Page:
However, if your child was bornafter you turned twenty-five then the child’s risk is one in one hundred. Inany of these cases if you developed diabetes before you were eleven years old,then your child’s risk is doubled. If both you and your partner have type 1 diabetes,then your child’s risk is between one in ten and one in four. However, there isan exception. Around one in every seven people with type 1 diabetes has acondition called type 2 polyglandular autoimmune syndrome. In addition todiabetes, these people have thyroid disease and a poorly working adrenal gland.
Some also end up having other immune system disorders. If you have thissyndrome, your child’s risk of getting this syndrome, including type 1diabetes, is one in two (American Diabetes Association 2017).Researchersare learning how to predict a person’s odd of getting diabetes. They have foundthat most Caucasians with type 1 diabetes have genes called HLA-DR3 or HLA-DR4.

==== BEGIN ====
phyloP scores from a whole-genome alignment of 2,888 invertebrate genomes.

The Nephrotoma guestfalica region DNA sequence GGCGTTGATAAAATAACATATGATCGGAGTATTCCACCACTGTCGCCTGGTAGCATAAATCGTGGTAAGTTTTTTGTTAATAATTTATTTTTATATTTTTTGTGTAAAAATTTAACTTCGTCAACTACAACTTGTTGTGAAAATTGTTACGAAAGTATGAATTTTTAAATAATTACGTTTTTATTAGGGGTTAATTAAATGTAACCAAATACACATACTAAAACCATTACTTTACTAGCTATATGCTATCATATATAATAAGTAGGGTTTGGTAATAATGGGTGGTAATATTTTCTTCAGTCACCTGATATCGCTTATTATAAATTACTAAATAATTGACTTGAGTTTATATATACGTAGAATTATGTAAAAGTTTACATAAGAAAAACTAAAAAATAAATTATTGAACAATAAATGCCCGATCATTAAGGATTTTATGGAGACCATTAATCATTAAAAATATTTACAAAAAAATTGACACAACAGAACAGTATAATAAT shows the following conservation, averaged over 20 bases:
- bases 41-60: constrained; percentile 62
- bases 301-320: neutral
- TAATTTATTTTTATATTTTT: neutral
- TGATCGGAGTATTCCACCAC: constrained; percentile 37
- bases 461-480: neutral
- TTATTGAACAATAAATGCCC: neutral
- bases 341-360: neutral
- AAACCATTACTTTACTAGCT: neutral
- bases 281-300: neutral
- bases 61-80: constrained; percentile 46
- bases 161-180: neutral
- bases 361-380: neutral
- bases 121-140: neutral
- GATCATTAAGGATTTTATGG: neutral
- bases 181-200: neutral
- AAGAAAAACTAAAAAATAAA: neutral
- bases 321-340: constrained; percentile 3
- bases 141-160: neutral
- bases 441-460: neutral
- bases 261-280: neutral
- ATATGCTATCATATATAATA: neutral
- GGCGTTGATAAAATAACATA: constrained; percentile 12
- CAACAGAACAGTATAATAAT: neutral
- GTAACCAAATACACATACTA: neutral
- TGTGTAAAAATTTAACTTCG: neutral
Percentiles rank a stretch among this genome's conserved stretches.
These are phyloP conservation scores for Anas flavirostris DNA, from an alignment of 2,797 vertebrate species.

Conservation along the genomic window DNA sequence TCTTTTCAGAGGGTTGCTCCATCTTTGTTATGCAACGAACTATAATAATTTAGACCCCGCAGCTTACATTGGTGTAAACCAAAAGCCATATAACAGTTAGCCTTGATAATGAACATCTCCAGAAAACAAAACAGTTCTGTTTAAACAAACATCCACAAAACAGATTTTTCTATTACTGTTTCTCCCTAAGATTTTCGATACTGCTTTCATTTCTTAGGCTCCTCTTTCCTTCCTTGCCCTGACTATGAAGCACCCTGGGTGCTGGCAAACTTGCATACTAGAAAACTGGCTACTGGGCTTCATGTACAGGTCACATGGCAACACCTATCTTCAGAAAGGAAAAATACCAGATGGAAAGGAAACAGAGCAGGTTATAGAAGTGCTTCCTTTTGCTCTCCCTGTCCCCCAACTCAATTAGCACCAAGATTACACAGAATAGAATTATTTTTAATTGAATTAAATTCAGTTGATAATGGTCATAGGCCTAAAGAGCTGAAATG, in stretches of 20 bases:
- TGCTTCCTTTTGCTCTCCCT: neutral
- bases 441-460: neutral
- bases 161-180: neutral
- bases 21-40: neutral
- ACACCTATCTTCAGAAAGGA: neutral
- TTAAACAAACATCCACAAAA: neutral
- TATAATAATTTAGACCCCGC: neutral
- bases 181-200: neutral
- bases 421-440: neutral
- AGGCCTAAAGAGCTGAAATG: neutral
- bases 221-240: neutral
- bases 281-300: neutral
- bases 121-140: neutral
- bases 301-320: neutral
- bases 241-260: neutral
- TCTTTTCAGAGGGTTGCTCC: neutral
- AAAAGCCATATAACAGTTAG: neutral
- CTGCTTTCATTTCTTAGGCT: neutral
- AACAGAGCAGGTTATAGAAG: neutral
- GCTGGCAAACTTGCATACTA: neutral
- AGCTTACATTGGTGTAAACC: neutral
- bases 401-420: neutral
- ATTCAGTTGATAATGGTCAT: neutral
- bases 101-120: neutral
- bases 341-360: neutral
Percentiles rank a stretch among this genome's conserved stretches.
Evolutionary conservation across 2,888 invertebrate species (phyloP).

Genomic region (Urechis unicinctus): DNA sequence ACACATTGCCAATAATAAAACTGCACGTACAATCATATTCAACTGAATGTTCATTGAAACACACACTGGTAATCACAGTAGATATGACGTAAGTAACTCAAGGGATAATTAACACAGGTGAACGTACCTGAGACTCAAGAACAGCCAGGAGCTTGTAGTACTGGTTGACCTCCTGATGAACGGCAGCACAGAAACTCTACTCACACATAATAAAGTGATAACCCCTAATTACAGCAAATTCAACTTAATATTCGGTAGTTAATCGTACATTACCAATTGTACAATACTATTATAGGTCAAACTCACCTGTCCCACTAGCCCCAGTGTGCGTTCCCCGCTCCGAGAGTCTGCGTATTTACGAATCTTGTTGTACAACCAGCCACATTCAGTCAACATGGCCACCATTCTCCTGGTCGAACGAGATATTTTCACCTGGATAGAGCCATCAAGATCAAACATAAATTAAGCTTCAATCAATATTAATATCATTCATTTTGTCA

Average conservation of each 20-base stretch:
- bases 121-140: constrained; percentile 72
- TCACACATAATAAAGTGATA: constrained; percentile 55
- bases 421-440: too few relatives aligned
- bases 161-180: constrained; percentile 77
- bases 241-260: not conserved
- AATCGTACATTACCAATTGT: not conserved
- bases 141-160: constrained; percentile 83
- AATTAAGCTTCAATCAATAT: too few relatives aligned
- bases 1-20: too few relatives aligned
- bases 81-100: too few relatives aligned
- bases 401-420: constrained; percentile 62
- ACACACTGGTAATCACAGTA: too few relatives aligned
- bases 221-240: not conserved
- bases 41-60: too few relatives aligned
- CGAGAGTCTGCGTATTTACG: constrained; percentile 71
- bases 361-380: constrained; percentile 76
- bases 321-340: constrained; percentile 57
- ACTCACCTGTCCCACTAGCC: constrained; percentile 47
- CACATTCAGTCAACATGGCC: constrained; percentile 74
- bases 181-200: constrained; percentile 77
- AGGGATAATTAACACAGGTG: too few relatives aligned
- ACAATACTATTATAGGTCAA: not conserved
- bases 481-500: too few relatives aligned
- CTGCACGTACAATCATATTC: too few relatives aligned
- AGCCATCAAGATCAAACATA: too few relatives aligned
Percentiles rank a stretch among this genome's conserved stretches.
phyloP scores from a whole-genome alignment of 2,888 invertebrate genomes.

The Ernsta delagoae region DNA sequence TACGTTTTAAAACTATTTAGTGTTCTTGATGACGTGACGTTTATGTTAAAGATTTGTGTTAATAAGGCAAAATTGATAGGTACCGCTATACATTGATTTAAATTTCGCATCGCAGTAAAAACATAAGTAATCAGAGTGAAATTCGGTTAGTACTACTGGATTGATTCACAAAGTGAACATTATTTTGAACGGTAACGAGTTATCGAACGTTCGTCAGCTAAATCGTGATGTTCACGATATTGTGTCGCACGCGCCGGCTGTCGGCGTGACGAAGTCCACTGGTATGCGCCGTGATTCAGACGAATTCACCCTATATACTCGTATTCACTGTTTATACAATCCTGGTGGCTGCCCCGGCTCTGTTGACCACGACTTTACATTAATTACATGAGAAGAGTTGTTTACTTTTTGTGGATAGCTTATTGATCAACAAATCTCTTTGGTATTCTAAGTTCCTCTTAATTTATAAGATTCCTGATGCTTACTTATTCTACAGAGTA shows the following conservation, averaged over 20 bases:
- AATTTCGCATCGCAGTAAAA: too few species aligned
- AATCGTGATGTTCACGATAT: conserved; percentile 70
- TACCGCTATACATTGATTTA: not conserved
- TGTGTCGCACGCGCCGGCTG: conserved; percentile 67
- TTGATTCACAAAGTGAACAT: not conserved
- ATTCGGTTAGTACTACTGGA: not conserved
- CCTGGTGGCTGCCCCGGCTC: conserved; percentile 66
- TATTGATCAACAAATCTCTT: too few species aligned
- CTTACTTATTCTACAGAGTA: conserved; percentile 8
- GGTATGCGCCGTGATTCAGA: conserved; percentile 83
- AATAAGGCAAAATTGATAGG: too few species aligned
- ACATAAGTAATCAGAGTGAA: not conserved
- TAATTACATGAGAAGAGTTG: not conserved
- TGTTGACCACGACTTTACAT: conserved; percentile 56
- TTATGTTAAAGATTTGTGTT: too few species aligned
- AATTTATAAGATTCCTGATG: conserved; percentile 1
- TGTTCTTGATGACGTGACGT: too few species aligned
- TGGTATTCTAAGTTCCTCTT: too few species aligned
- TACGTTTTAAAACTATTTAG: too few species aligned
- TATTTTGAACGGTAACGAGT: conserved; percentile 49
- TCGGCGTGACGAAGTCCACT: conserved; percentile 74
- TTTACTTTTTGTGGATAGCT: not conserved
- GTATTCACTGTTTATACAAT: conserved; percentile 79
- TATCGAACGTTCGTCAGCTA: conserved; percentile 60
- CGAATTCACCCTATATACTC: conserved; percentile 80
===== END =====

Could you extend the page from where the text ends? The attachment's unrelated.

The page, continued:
If you and your child are Caucasian and share these genes then their risk ishigher. Though less studied, suspect genes for other ethnic groups have beendetermined. The HLA-DR7 gene puts African Americans at risk and the HLS-DR9gene puts Japanese people at risk. Scientists have also developed a specialtest that tells how the body responds to glucose and can tell which school-agedchildren are most at risk. There are also more expensive tests that can be donefor children with siblings with type 1 diabetes. The test measures antibodiesto insulin, to islet cells in the pancreas, or to an enzyme called glutamicacid decarboxylase.